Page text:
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Poor Housing Harms Health Of 20% Renters In England

Poor housing is harming the health of one in five renters in England, with mould, damp and cold the main triggers of sickness, a major survey by the housing charity Shelter has revealed.

Approximately 1.9m households could be suffering physical and mental problems as a result of poor housing conditions as well as uncertainty caused by struggles to pay the rent and repeated evictions, polling of over 3,000 private renters suggests. A quarter of all renters said they were affected by damp and mould and by being unable to heat their homes. They were three times more likely to say housing was harming their health than those without the problems. The study also detailed how almost one in four renters said their housing situation had left them feeling “stressed and anxious” since the start of the pandemic.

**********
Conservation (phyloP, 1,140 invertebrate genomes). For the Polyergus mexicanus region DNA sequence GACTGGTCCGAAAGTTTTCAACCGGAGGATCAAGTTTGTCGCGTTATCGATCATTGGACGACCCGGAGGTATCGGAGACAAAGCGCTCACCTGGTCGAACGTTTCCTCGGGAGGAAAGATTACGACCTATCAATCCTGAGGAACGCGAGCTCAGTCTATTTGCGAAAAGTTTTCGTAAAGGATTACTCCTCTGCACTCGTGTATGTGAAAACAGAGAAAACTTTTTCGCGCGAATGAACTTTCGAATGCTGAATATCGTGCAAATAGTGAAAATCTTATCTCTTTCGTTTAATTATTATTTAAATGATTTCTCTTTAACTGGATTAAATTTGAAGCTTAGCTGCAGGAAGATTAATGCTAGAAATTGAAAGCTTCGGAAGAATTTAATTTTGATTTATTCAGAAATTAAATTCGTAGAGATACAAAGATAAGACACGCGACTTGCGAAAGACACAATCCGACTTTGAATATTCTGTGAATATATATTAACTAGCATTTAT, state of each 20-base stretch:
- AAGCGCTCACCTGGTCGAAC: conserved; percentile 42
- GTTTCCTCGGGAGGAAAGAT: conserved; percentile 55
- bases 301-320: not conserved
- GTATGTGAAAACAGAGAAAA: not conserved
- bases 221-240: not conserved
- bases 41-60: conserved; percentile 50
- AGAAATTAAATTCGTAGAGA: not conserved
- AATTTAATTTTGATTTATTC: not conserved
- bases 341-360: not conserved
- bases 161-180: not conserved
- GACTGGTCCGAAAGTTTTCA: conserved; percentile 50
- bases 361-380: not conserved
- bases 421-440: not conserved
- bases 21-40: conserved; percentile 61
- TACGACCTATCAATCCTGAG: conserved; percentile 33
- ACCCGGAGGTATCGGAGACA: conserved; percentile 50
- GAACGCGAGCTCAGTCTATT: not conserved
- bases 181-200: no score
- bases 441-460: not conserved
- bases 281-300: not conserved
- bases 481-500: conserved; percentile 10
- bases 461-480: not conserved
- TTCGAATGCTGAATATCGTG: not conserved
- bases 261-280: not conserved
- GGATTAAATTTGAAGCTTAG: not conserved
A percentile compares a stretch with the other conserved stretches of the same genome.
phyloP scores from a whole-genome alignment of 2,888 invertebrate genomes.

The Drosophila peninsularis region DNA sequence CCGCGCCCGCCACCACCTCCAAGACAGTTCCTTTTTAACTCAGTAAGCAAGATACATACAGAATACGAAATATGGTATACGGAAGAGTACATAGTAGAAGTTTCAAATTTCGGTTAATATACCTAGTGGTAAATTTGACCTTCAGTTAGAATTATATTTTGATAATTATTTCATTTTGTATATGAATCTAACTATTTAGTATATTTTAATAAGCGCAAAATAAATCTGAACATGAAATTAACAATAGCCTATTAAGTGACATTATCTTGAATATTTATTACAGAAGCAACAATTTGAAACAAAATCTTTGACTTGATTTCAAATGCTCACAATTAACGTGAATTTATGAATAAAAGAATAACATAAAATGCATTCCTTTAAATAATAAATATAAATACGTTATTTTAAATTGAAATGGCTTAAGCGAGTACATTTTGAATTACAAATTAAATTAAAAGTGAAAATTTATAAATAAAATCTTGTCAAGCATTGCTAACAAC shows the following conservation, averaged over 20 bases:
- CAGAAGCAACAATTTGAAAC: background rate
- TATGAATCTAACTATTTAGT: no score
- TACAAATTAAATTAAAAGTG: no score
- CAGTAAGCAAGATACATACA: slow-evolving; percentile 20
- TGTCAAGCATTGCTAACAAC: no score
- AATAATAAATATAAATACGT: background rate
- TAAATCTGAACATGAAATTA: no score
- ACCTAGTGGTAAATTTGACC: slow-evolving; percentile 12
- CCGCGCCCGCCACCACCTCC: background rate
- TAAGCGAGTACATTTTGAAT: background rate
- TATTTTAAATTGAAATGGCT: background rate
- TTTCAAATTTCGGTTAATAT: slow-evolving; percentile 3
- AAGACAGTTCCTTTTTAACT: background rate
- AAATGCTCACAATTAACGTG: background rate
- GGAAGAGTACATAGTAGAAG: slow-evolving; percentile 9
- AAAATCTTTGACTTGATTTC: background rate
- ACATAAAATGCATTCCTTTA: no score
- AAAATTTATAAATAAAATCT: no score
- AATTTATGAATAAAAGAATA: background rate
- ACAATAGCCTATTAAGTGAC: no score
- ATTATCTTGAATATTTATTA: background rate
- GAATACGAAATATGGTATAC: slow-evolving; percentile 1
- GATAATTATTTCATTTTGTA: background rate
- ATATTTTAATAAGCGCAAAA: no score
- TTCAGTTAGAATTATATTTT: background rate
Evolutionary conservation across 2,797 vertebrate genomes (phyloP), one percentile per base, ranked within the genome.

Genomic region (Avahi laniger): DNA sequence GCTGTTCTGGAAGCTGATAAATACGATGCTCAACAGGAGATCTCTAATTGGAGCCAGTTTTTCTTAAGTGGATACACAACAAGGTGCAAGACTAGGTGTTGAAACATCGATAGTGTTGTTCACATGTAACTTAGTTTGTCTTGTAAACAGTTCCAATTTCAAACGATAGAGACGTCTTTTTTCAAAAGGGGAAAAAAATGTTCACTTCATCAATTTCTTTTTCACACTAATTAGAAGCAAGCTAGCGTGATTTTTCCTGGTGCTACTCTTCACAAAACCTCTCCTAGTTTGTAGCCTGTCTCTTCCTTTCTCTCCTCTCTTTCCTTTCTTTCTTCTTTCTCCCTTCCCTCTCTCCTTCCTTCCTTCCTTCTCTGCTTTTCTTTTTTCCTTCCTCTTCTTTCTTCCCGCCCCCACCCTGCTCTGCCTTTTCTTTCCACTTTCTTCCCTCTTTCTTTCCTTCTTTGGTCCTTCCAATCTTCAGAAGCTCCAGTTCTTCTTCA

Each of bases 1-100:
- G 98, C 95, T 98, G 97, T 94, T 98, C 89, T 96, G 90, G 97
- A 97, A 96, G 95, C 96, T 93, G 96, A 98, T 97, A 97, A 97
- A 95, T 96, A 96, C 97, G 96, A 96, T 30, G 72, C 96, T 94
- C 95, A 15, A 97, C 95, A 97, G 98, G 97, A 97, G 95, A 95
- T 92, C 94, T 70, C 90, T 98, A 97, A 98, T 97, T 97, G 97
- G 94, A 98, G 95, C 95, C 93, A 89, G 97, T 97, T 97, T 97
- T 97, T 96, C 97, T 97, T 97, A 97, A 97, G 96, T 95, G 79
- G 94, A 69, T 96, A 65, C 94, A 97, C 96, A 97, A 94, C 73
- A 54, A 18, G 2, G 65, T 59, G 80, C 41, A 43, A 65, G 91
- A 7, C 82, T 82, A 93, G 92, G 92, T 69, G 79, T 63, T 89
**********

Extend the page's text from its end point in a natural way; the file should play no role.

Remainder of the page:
The findings came as councils warned that waiting lists for affordable housing are set to double next year to as many as 2.1m households. One in 10 of those in the queue have already been waiting for over five years. The Covid pandemic has dented housebuilding with at least 100,000 fewer homes built by 2023, according to the Local Government Association which anticipates rising demand in the coming months as the cost of living crisis helps drive up rent arrears and evictions.

 “The cost of poor housing is spilling out into overwhelmed GP surgeries, mental health services, and hours lost from work,” said Shelter’s chief executive, Polly Neate. “The new housing secretary must get a grip on the housing crisis and tackle a major cause of ill health. Listening to the calls flooding into our helpline there is no doubt that health and housing go hand in hand. Yet, millions of renters are living in homes that make them sick because they are mouldy, cold, unaffordable and grossly insecure.”

(source)